Decreased interactions of mutant muscle LIM protein (MLP) with N-RAP and alpha-actinin and their implication for hypertrophic cardiomyopathy.
Gehmlich K., Geier C., Osterziel KJ., Van der Ven PF., Fürst DO.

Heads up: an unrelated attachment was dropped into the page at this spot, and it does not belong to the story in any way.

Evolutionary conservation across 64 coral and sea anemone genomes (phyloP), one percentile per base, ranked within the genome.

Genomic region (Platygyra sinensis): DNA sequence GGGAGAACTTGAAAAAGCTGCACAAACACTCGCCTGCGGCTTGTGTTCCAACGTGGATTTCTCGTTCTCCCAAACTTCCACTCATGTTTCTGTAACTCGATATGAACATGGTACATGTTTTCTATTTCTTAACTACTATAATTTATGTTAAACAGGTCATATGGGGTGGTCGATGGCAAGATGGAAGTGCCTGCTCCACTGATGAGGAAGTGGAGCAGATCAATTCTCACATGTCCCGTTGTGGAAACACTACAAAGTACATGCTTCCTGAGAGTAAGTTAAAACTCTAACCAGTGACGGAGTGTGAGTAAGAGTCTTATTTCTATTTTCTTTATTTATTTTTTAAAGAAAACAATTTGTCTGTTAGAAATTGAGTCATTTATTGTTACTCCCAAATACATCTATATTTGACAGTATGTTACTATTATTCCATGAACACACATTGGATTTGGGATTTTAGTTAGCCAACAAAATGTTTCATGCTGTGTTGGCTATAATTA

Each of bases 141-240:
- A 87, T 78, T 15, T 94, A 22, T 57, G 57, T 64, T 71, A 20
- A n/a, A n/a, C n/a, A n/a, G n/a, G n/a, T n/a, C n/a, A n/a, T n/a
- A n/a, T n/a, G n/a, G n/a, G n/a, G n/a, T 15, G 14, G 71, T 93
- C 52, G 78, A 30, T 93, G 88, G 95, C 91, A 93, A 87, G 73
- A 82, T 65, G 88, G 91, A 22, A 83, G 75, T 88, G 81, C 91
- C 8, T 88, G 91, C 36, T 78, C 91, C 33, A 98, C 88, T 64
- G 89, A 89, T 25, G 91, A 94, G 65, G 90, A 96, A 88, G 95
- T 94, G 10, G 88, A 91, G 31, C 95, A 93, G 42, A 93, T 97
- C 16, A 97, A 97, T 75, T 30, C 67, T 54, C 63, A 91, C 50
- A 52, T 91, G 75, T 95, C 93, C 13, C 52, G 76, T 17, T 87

Previous work has shown that mutations in muscle LIM protein (MLP) can cause hypertrophic cardiomyopathy (HCM). In order to gain an insight into the molecular basis of the disease phenotype, we analysed the binding characteristics of wild-type MLP and of the (C58G) mutant MLP that causes hypertrophic cardiomyopathy. We show that MLP can form a ternary complex with two of its previously documented myofibrillar ligand proteins, N-RAP and alpha-actinin, which indicates the presence of distinct, non-overlapping binding sites. Our data also show that, in comparison to wild-type MLP, the capacity of the mutated MLP protein to bind both N-RAP and alpha-actinin is significantly decreased. In addition, this single point mutation prevents zinc coordination and proper folding of the second zinc-finger in the first LIM domain, which consequently renders the protein less stable and more susceptible to proteolysis. The molecular basis for HCM-causing mutations in the MLP gene might therefore be an alteration in the equilibrium of interactions of the ternary complex MLP-N-RAP-alpha-actinin. This assumption is supported by the previous observation that in the pathological situation accompanied by MLP down regulation, cardiomyocytes try to compensate for the decreased stability of MLP protein by increasing the expression of its ligand N-RAP, which might finally result in the development of myocyte disarray that is characteristic of this disease.